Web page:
This study was a retrospective comparison of 59 patients who underwent either PLIF with pedicle screw instrumentation (n = 29) or ALIF with anterior plating (n = 30) (Anterior Tension Band Plate; Synthes Spine, Paoli, Pennsylvania) at 2 independent orthopedic spine surgery centers between 2004 and 2006. Patient data were obtained from demographics, operative logs, and clinical records. Outcome measures included estimated blood loss, surgical time, radiographic evidence of fusion, and pre- and postoperative Oswestry Disability Index (ODI) scores. Complications were also recorded.
Patient Selection Criteria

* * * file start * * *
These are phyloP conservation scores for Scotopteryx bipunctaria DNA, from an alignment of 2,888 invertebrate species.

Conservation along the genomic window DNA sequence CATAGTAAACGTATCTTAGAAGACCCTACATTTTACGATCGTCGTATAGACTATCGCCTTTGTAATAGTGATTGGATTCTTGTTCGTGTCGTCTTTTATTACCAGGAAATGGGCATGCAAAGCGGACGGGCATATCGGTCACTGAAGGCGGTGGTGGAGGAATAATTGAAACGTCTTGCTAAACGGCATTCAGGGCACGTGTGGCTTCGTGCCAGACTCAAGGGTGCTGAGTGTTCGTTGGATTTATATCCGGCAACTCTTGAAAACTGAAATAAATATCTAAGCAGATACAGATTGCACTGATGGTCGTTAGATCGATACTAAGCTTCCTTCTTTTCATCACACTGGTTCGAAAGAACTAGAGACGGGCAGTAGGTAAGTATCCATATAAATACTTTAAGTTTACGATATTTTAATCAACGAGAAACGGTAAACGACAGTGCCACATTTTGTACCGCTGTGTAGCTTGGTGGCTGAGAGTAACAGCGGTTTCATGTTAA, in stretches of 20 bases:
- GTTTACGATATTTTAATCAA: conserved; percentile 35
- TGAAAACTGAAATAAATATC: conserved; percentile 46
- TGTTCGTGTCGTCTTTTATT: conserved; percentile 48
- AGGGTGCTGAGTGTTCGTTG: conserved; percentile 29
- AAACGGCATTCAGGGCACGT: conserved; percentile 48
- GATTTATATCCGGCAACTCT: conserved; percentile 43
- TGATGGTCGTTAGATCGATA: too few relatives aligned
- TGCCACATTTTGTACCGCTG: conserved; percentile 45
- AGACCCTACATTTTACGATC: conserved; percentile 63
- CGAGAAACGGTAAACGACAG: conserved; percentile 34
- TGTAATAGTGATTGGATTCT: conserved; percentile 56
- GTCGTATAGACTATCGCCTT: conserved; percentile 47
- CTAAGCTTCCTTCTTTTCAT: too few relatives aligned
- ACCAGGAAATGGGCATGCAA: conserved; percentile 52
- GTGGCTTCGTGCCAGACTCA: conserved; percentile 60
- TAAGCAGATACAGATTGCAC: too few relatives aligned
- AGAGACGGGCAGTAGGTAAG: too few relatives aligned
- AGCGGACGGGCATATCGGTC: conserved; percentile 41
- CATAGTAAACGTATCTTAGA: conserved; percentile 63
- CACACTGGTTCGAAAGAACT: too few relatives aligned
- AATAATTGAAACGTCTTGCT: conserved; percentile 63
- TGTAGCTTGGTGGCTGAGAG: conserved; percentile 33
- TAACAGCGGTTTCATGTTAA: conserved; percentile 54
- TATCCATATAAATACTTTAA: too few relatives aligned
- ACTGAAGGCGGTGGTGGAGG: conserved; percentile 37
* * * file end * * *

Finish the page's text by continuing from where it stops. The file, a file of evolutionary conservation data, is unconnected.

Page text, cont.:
All patients presented with 1- or 2-level lumbar degenerative disk disease from L3 to S1. The diagnosis was based on the patient’s history, clinical symptoms, physical findings, functional deficits, and radiographic confirmation. Although not universal, radiographs were augmented with computed tomography (CT), diskography, and/or magnetic resonance imaging (MRI). All patients reported low back pain with or without associated radiculopathy, were symptomatic for a minimum of 6 months, and had failed nonoperative interventions including physical therapy, medications, and/or spinal injections. Positive diagnostic imaging included > 1 of the following findings on radiographs, MRI, diskography, or CT: 1) disk-space collapse or desiccation; 2) osteophyte formation at endplates or facet joints; 3) scarring or thickening of the ligamentum flavum, annulus fibrosis, or facet joint capsule; 4) herniated nucleus pulposus; and 5) spondylolisthesis no greater than grade I. Patients who underwent prior fusion surgery or had pathology at > 2 levels were excluded from this analysis; patients who underwent prior decompressions or those with grade I spondylolisthesis were not excluded.